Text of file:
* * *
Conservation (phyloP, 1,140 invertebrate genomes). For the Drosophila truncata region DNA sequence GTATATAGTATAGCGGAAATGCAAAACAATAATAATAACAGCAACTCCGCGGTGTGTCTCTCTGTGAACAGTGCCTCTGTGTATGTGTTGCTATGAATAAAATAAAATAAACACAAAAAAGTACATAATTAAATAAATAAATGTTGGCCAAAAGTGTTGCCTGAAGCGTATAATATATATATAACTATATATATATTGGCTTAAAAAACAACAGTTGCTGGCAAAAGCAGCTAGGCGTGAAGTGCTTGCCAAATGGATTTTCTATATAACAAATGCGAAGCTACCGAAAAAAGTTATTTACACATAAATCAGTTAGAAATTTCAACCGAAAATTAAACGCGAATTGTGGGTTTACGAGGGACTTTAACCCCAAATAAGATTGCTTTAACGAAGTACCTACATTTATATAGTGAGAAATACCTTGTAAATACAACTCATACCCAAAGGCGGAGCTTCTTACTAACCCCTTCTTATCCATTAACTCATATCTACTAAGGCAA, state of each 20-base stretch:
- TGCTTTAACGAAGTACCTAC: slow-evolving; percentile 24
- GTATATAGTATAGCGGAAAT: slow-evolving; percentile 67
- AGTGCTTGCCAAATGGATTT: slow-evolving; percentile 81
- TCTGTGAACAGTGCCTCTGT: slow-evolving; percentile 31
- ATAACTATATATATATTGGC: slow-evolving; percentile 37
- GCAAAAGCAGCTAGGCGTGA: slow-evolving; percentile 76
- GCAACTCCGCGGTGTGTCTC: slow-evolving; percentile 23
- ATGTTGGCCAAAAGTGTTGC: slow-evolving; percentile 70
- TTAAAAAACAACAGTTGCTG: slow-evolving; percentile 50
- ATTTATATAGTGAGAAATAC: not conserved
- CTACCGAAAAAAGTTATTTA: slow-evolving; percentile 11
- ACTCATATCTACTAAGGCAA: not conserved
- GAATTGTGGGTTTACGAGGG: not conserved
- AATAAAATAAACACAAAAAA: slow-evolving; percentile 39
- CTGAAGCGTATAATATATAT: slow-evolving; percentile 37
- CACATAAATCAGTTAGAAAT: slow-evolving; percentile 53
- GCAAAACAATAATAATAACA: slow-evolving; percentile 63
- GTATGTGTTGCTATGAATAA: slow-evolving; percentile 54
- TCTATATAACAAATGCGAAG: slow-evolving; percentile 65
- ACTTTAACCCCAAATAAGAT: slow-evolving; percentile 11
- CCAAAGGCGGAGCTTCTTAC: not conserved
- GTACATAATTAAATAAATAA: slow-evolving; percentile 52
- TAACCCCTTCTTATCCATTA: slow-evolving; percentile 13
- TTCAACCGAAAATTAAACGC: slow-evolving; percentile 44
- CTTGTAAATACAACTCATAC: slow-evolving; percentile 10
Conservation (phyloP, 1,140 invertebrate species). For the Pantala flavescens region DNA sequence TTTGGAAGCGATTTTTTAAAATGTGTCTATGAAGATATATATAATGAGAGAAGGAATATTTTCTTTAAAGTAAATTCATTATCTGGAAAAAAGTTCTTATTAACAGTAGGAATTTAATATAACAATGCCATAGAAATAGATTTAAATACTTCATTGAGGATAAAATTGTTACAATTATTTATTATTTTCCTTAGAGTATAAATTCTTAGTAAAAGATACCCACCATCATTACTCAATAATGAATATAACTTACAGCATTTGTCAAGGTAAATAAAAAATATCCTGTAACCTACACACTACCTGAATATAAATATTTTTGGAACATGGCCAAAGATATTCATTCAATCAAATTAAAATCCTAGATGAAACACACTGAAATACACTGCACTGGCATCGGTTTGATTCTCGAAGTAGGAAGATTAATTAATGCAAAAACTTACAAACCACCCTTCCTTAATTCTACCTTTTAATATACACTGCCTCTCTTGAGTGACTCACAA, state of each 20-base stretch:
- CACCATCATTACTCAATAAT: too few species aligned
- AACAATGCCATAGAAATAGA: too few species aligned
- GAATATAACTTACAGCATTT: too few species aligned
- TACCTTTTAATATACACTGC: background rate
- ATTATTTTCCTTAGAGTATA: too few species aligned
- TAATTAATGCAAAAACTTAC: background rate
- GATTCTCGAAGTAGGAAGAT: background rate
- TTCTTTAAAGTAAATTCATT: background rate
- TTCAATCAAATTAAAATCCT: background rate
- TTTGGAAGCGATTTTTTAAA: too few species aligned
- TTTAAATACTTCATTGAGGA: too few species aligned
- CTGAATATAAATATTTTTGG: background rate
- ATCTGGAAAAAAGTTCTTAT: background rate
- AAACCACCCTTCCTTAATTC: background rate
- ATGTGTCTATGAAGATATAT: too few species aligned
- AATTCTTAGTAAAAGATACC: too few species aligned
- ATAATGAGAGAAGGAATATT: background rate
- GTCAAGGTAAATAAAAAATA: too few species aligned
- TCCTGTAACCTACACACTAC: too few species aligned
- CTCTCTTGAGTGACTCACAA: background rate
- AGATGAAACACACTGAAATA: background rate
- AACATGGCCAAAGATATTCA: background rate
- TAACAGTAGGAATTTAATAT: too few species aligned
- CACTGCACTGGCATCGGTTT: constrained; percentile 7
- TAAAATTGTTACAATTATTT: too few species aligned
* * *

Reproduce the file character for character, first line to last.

Conservation (phyloP, 1,140 invertebrate genomes). For the Drosophila truncata region DNA sequence GTATATAGTATAGCGGAAATGCAAAACAATAATAATAACAGCAACTCCGCGGTGTGTCTCTCTGTGAACAGTGCCTCTGTGTATGTGTTGCTATGAATAAAATAAAATAAACACAAAAAAGTACATAATTAAATAAATAAATGTTGGCCAAAAGTGTTGCCTGAAGCGTATAATATATATATAACTATATATATATTGGCTTAAAAAACAACAGTTGCTGGCAAAAGCAGCTAGGCGTGAAGTGCTTGCCAAATGGATTTTCTATATAACAAATGCGAAGCTACCGAAAAAAGTTATTTACACATAAATCAGTTAGAAATTTCAACCGAAAATTAAACGCGAATTGTGGGTTTACGAGGGACTTTAACCCCAAATAAGATTGCTTTAACGAAGTACCTACATTTATATAGTGAGAAATACCTTGTAAATACAACTCATACCCAAAGGCGGAGCTTCTTACTAACCCCTTCTTATCCATTAACTCATATCTACTAAGGCAA, state of each 20-base stretch:
- TGCTTTAACGAAGTACCTAC: slow-evolving; percentile 24
- GTATATAGTATAGCGGAAAT: slow-evolving; percentile 67
- AGTGCTTGCCAAATGGATTT: slow-evolving; percentile 81
- TCTGTGAACAGTGCCTCTGT: slow-evolving; percentile 31
- ATAACTATATATATATTGGC: slow-evolving; percentile 37
- GCAAAAGCAGCTAGGCGTGA: slow-evolving; percentile 76
- GCAACTCCGCGGTGTGTCTC: slow-evolving; percentile 23
- ATGTTGGCCAAAAGTGTTGC: slow-evolving; percentile 70
- TTAAAAAACAACAGTTGCTG: slow-evolving; percentile 50
- ATTTATATAGTGAGAAATAC: not conserved
- CTACCGAAAAAAGTTATTTA: slow-evolving; percentile 11
- ACTCATATCTACTAAGGCAA: not conserved
- GAATTGTGGGTTTACGAGGG: not conserved
- AATAAAATAAACACAAAAAA: slow-evolving; percentile 39
- CTGAAGCGTATAATATATAT: slow-evolving; percentile 37
- CACATAAATCAGTTAGAAAT: slow-evolving; percentile 53
- GCAAAACAATAATAATAACA: slow-evolving; percentile 63
- GTATGTGTTGCTATGAATAA: slow-evolving; percentile 54
- TCTATATAACAAATGCGAAG: slow-evolving; percentile 65
- ACTTTAACCCCAAATAAGAT: slow-evolving; percentile 11
- CCAAAGGCGGAGCTTCTTAC: not conserved
- GTACATAATTAAATAAATAA: slow-evolving; percentile 52
- TAACCCCTTCTTATCCATTA: slow-evolving; percentile 13
- TTCAACCGAAAATTAAACGC: slow-evolving; percentile 44
- CTTGTAAATACAACTCATAC: slow-evolving; percentile 10
Conservation (phyloP, 1,140 invertebrate species). For the Pantala flavescens region DNA sequence TTTGGAAGCGATTTTTTAAAATGTGTCTATGAAGATATATATAATGAGAGAAGGAATATTTTCTTTAAAGTAAATTCATTATCTGGAAAAAAGTTCTTATTAACAGTAGGAATTTAATATAACAATGCCATAGAAATAGATTTAAATACTTCATTGAGGATAAAATTGTTACAATTATTTATTATTTTCCTTAGAGTATAAATTCTTAGTAAAAGATACCCACCATCATTACTCAATAATGAATATAACTTACAGCATTTGTCAAGGTAAATAAAAAATATCCTGTAACCTACACACTACCTGAATATAAATATTTTTGGAACATGGCCAAAGATATTCATTCAATCAAATTAAAATCCTAGATGAAACACACTGAAATACACTGCACTGGCATCGGTTTGATTCTCGAAGTAGGAAGATTAATTAATGCAAAAACTTACAAACCACCCTTCCTTAATTCTACCTTTTAATATACACTGCCTCTCTTGAGTGACTCACAA, state of each 20-base stretch:
- CACCATCATTACTCAATAAT: too few species aligned
- AACAATGCCATAGAAATAGA: too few species aligned
- GAATATAACTTACAGCATTT: too few species aligned
- TACCTTTTAATATACACTGC: background rate
- ATTATTTTCCTTAGAGTATA: too few species aligned
- TAATTAATGCAAAAACTTAC: background rate
- GATTCTCGAAGTAGGAAGAT: background rate
- TTCTTTAAAGTAAATTCATT: background rate
- TTCAATCAAATTAAAATCCT: background rate
- TTTGGAAGCGATTTTTTAAA: too few species aligned
- TTTAAATACTTCATTGAGGA: too few species aligned
- CTGAATATAAATATTTTTGG: background rate
- ATCTGGAAAAAAGTTCTTAT: background rate
- AAACCACCCTTCCTTAATTC: background rate
- ATGTGTCTATGAAGATATAT: too few species aligned
- AATTCTTAGTAAAAGATACC: too few species aligned
- ATAATGAGAGAAGGAATATT: background rate
- GTCAAGGTAAATAAAAAATA: too few species aligned
- TCCTGTAACCTACACACTAC: too few species aligned
- CTCTCTTGAGTGACTCACAA: background rate
- AGATGAAACACACTGAAATA: background rate
- AACATGGCCAAAGATATTCA: background rate
- TAACAGTAGGAATTTAATAT: too few species aligned
- CACTGCACTGGCATCGGTTT: constrained; percentile 7
- TAAAATTGTTACAATTATTT: too few species aligned